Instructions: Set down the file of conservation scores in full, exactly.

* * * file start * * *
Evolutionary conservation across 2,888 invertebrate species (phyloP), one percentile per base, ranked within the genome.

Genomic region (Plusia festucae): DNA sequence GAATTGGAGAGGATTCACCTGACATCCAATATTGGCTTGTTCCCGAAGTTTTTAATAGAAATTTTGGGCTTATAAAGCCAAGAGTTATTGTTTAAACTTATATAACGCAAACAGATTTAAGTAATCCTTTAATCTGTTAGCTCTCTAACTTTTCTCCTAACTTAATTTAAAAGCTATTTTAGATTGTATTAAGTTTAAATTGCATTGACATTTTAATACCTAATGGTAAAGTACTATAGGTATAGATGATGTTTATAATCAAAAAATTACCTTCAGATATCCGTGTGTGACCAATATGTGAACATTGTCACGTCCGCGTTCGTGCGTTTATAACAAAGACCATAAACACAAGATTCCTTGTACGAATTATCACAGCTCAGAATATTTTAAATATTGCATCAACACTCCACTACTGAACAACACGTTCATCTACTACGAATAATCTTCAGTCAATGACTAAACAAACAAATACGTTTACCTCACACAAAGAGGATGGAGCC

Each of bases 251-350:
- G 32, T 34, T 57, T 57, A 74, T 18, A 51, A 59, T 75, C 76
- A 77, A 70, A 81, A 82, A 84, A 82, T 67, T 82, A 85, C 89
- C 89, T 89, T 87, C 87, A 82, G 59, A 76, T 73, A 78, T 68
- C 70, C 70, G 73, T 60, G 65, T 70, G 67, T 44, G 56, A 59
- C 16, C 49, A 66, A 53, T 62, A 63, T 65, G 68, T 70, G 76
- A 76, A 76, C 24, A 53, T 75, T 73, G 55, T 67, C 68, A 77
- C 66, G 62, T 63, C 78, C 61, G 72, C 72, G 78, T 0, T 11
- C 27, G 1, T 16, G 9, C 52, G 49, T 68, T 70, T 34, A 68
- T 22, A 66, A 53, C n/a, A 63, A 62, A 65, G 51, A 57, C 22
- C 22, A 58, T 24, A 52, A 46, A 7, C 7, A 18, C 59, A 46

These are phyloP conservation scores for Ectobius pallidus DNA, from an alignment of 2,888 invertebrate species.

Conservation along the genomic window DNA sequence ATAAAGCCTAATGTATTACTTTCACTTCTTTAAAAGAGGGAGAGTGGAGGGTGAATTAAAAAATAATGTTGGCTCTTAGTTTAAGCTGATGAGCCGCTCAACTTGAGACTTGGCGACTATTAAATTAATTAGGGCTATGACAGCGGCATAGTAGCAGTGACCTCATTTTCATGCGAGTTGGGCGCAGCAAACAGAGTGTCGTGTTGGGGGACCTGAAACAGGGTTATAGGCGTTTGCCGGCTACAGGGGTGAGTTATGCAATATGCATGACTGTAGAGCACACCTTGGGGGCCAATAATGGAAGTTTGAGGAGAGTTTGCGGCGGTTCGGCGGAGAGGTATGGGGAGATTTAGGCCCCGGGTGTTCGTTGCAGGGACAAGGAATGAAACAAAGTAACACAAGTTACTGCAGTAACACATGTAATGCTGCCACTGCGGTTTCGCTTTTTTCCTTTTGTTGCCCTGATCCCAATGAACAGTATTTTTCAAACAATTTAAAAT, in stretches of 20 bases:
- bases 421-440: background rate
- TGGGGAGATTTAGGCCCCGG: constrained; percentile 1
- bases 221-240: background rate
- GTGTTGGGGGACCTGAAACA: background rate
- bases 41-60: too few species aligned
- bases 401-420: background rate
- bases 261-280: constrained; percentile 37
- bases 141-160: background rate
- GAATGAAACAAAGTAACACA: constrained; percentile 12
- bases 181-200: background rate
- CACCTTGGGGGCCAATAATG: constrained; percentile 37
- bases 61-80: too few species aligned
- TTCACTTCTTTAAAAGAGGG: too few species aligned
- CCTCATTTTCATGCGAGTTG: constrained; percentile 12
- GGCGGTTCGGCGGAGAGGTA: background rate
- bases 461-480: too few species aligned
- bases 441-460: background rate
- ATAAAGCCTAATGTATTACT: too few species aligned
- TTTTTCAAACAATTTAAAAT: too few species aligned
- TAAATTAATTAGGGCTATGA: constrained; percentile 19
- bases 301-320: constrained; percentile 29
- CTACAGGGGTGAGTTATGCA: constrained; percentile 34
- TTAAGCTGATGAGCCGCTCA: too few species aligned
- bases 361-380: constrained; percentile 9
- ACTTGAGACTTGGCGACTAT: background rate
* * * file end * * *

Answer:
Evolutionary conservation across 2,888 invertebrate species (phyloP), one percentile per base, ranked within the genome.

Genomic region (Plusia festucae): DNA sequence GAATTGGAGAGGATTCACCTGACATCCAATATTGGCTTGTTCCCGAAGTTTTTAATAGAAATTTTGGGCTTATAAAGCCAAGAGTTATTGTTTAAACTTATATAACGCAAACAGATTTAAGTAATCCTTTAATCTGTTAGCTCTCTAACTTTTCTCCTAACTTAATTTAAAAGCTATTTTAGATTGTATTAAGTTTAAATTGCATTGACATTTTAATACCTAATGGTAAAGTACTATAGGTATAGATGATGTTTATAATCAAAAAATTACCTTCAGATATCCGTGTGTGACCAATATGTGAACATTGTCACGTCCGCGTTCGTGCGTTTATAACAAAGACCATAAACACAAGATTCCTTGTACGAATTATCACAGCTCAGAATATTTTAAATATTGCATCAACACTCCACTACTGAACAACACGTTCATCTACTACGAATAATCTTCAGTCAATGACTAAACAAACAAATACGTTTACCTCACACAAAGAGGATGGAGCC

Each of bases 251-350:
- G 32, T 34, T 57, T 57, A 74, T 18, A 51, A 59, T 75, C 76
- A 77, A 70, A 81, A 82, A 84, A 82, T 67, T 82, A 85, C 89
- C 89, T 89, T 87, C 87, A 82, G 59, A 76, T 73, A 78, T 68
- C 70, C 70, G 73, T 60, G 65, T 70, G 67, T 44, G 56, A 59
- C 16, C 49, A 66, A 53, T 62, A 63, T 65, G 68, T 70, G 76
- A 76, A 76, C 24, A 53, T 75, T 73, G 55, T 67, C 68, A 77
- C 66, G 62, T 63, C 78, C 61, G 72, C 72, G 78, T 0, T 11
- C 27, G 1, T 16, G 9, C 52, G 49, T 68, T 70, T 34, A 68
- T 22, A 66, A 53, C n/a, A 63, A 62, A 65, G 51, A 57, C 22
- C 22, A 58, T 24, A 52, A 46, A 7, C 7, A 18, C 59, A 46

These are phyloP conservation scores for Ectobius pallidus DNA, from an alignment of 2,888 invertebrate species.

Conservation along the genomic window DNA sequence ATAAAGCCTAATGTATTACTTTCACTTCTTTAAAAGAGGGAGAGTGGAGGGTGAATTAAAAAATAATGTTGGCTCTTAGTTTAAGCTGATGAGCCGCTCAACTTGAGACTTGGCGACTATTAAATTAATTAGGGCTATGACAGCGGCATAGTAGCAGTGACCTCATTTTCATGCGAGTTGGGCGCAGCAAACAGAGTGTCGTGTTGGGGGACCTGAAACAGGGTTATAGGCGTTTGCCGGCTACAGGGGTGAGTTATGCAATATGCATGACTGTAGAGCACACCTTGGGGGCCAATAATGGAAGTTTGAGGAGAGTTTGCGGCGGTTCGGCGGAGAGGTATGGGGAGATTTAGGCCCCGGGTGTTCGTTGCAGGGACAAGGAATGAAACAAAGTAACACAAGTTACTGCAGTAACACATGTAATGCTGCCACTGCGGTTTCGCTTTTTTCCTTTTGTTGCCCTGATCCCAATGAACAGTATTTTTCAAACAATTTAAAAT, in stretches of 20 bases:
- bases 421-440: background rate
- TGGGGAGATTTAGGCCCCGG: constrained; percentile 1
- bases 221-240: background rate
- GTGTTGGGGGACCTGAAACA: background rate
- bases 41-60: too few species aligned
- bases 401-420: background rate
- bases 261-280: constrained; percentile 37
- bases 141-160: background rate
- GAATGAAACAAAGTAACACA: constrained; percentile 12
- bases 181-200: background rate
- CACCTTGGGGGCCAATAATG: constrained; percentile 37
- bases 61-80: too few species aligned
- TTCACTTCTTTAAAAGAGGG: too few species aligned
- CCTCATTTTCATGCGAGTTG: constrained; percentile 12
- GGCGGTTCGGCGGAGAGGTA: background rate
- bases 461-480: too few species aligned
- bases 441-460: background rate
- ATAAAGCCTAATGTATTACT: too few species aligned
- TTTTTCAAACAATTTAAAAT: too few species aligned
- TAAATTAATTAGGGCTATGA: constrained; percentile 19
- bases 301-320: constrained; percentile 29
- CTACAGGGGTGAGTTATGCA: constrained; percentile 34
- TTAAGCTGATGAGCCGCTCA: too few species aligned
- bases 361-380: constrained; percentile 9
- ACTTGAGACTTGGCGACTAT: background rate